All afflictions of cancer aside, chemo hair loss can add insult to injury. Regardless of the pain, the fatigue, the morning sickness, and all other side effects of chemo, the fact that the hair is loosening, can only cause more trouble.

Chemotherapy hair loss affects patients in different ways. Reportedly most patients tend to stay away from usual social activities and cancer is only one of the reasons why. The appearance of a face with no eyebrows or eyelashes or a bald scalp aligns with cancer and drives people more distant.

Fortunately in recent years with the help of medical knowledge advancement, this situation has mildly changed. Now not all cancer chemotherapy cases end up in hair loss. Besides, hair loss is not the end of the road for patients. There are multiple methods and different types of treatments that can help cancer patients regain their former look and consequently their self-confidence.

In the following article, you will find out various ways to prevent chemo hair loss and cosmetic methods for hair regrowth.

Why does chemo hair loss happen?

Within a few weeks after starting chemotherapy, the hairs start to fall. Its severity highly depends on the dosage of the chemo drugs. Some drugs only cause hair thinning, whereas taking some other drugs leads to complete baldness. Patches of hair start to loosen. Sometimes it is not scalp hair alone. Eyebrows, eyelashes even armpit or pubic hair fall out. All due to chemotherapy.

Chemotherapy treatment aims for dividing cells such as cancer cells. Unfortunately it can’t tell the difference between malicious dividing cells and healthy ones such as hair follicles. So it attacks hair cells as well. That is why not much long after chemotherapy has begun, body hair starts to fall rapidly.

There are different signs of chemotherapy hair loss. For the most part, clumps of hair in the bathroom drain, on a hairbrush, and the pillow can be a strong indication of losing hair. No matter how intense the hair loss is whatsoever, the process is frustrating and depressing. It can also affect mental health.

cancer chemotherapy hair loss
Chemotherapy hair loss is different in each case. Its severity depends on the medication and the intensity of the treatment.

Different chemo drugs have different side effects. For instance, medications such as Adriamycin and Taxol would lead to chemo hair loss. The difference is that Taxol causes hair loss in the entire body including brows, lashes, etc., while Adriamycin mostly affects scalp hair. Another chemo drug, Methotrexate, causes only hair thinning. The amount of hair loss is different in each case.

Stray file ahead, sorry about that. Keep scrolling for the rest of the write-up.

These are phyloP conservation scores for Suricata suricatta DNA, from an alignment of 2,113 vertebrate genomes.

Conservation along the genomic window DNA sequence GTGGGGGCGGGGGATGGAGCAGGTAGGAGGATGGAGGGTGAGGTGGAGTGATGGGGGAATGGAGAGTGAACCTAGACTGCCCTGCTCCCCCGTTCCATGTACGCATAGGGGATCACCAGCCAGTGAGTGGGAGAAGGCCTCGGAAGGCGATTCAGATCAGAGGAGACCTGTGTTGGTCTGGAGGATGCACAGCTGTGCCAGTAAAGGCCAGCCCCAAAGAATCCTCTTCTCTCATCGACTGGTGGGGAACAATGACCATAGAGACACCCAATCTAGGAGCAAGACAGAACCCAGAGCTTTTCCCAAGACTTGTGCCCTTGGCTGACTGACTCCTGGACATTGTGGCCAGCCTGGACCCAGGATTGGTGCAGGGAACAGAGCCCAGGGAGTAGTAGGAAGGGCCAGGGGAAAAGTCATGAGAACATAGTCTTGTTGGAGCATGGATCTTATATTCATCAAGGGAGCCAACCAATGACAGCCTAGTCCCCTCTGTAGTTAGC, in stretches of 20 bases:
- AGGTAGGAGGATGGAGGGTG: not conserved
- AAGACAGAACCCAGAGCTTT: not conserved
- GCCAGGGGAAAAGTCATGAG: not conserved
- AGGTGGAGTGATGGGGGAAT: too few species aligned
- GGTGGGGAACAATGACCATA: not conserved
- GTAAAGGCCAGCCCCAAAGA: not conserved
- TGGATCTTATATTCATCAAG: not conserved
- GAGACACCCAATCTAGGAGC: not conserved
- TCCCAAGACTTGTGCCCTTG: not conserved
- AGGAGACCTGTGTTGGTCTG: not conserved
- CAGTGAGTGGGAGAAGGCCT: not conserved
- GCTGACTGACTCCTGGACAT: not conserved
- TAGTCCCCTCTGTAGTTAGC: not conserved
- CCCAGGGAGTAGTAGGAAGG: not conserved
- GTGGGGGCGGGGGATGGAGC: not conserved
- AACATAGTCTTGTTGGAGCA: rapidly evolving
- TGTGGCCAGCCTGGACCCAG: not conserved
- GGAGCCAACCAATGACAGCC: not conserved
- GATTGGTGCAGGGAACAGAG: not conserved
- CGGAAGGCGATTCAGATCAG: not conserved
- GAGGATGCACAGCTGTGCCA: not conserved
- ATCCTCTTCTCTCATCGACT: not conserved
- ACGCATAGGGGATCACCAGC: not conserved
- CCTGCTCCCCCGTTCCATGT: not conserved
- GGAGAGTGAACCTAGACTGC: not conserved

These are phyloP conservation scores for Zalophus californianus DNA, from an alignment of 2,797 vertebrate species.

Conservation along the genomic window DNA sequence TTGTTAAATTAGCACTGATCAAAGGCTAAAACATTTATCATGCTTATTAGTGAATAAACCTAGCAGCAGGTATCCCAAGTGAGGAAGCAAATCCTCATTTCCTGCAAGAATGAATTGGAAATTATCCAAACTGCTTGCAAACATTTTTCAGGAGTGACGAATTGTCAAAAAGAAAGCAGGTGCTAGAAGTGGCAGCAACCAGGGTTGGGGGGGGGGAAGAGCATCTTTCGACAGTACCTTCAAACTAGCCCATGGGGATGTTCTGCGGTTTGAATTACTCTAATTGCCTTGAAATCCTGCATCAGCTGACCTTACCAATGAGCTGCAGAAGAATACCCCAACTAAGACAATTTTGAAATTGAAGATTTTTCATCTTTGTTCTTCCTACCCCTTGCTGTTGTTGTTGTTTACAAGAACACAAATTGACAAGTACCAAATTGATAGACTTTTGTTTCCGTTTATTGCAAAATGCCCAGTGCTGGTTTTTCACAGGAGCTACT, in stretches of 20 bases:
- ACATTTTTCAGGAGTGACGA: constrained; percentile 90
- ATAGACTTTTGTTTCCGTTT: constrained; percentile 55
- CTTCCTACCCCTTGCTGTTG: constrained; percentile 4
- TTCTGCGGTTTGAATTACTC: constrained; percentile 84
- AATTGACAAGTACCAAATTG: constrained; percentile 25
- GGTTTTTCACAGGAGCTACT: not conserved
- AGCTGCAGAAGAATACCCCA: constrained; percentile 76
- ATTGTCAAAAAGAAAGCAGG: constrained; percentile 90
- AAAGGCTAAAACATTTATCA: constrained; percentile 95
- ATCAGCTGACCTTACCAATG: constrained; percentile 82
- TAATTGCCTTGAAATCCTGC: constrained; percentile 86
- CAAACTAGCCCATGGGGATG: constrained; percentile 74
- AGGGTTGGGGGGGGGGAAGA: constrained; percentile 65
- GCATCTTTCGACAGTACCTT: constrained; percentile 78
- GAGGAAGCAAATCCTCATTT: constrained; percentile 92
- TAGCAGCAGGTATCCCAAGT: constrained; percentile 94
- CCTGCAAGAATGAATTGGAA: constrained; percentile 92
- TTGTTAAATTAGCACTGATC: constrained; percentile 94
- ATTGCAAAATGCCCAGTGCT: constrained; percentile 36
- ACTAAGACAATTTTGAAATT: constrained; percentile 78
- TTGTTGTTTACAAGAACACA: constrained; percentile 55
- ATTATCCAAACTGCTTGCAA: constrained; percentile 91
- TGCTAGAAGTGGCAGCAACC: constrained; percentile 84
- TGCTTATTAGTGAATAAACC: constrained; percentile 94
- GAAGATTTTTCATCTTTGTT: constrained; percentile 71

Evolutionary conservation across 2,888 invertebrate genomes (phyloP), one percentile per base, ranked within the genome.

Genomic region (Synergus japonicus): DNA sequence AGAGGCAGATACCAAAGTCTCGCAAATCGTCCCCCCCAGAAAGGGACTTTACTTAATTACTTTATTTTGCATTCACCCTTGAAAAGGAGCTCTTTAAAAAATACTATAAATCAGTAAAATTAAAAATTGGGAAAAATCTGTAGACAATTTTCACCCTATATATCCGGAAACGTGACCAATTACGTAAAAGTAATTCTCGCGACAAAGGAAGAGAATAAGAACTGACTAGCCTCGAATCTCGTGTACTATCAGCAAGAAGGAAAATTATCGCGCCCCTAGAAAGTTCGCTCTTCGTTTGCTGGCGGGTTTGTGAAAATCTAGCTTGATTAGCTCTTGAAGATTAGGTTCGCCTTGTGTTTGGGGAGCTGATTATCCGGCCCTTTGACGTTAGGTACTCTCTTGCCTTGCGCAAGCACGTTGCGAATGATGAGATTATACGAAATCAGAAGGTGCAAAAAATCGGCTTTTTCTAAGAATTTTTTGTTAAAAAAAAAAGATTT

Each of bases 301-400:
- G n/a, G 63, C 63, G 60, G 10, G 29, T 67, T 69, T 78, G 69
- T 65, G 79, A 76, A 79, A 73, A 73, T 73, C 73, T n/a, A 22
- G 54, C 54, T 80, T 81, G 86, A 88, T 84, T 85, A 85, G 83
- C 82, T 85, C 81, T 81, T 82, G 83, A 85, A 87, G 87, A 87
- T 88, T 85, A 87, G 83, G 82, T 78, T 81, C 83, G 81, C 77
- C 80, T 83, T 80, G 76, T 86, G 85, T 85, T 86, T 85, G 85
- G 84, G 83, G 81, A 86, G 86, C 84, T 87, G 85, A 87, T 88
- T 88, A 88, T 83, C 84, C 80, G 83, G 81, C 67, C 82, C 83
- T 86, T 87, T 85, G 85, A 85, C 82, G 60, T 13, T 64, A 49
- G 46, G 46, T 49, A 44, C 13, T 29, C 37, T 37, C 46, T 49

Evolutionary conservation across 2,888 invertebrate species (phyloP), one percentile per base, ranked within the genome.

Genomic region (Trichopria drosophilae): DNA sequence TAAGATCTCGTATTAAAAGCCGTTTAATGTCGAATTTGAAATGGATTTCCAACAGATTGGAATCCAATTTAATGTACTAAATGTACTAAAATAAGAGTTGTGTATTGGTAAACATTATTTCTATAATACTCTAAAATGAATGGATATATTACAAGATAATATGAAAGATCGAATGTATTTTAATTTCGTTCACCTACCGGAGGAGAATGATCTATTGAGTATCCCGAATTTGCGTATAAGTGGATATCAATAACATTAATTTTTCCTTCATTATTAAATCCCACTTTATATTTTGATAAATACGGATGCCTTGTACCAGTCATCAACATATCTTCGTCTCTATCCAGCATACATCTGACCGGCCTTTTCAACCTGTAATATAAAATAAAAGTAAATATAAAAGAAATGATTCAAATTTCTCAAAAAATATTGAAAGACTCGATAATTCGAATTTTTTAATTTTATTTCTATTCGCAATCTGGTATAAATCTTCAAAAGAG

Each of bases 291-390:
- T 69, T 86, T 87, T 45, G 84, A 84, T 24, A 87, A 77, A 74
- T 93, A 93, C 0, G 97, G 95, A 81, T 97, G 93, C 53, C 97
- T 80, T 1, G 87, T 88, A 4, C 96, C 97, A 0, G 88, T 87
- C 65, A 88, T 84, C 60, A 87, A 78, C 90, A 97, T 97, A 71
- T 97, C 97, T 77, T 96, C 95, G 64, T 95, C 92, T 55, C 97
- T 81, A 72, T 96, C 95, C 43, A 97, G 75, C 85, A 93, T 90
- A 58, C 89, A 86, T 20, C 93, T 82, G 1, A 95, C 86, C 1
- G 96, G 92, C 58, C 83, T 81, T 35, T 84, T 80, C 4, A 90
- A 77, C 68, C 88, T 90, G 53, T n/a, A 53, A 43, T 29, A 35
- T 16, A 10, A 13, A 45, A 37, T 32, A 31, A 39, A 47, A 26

Is it possible to prevent chemo hair loss?

As it was mentioned before, not all cancer chemotherapy drugs cause hair loss. They may thin the hair or leave the patient with mild hair loss, but not complete baldness. In most cases, with a proper hair care routine, the loss of hair is reversible. Avoiding hairdryers, coloring or bleaching can help too.

With other chemotherapy medications that the hair loss is inescapable, using cooling caps can reduce the hair loss speed, if not prevent it entirely. They are called scalp hypothermia and the patients wear it during chemo infusions.

Cooling caps can slow the blood flow underneath the scalp skin. This can protect the hair from chemotherapy. Though wearing the caps might be uncomfortable.

cooling caps (scalp hypothermia)
Scalp hypothermia protects the hair from chemotherapy. (Adopted from www.clarityfoundation.org)

Patients often use short haircuts as their new look. It has no effect on the hair loss process, but short haircuts can give anyone’s hair a fuller look. Some people consider shaving their heads entirely. To them, a clean shaved head is better than losing patches of hair.

But shaving might not be everybody’s option. Wigs and head coverings are a better substitute for chemo hair loss in some people. There is an extensive variety of wigs in different sizes, shapes, and colors. Wigs have especially improved so much over the years that they are no more different than the actual hair. Patients usually pick a wig identical to their former hairstyle so their head covering would not be obvious.

Will my hair regrow after chemotherapy?

The good news is the hair regrows after chemotherapy. Unlike what many might believe, chemo hair loss is not permanent. The lost hair would grow back after all traces of chemo drugs have been removed from the body. When the system is all clear of cell-dividing killing drugs, the hair starts to grow back again. So the process will not be immediate.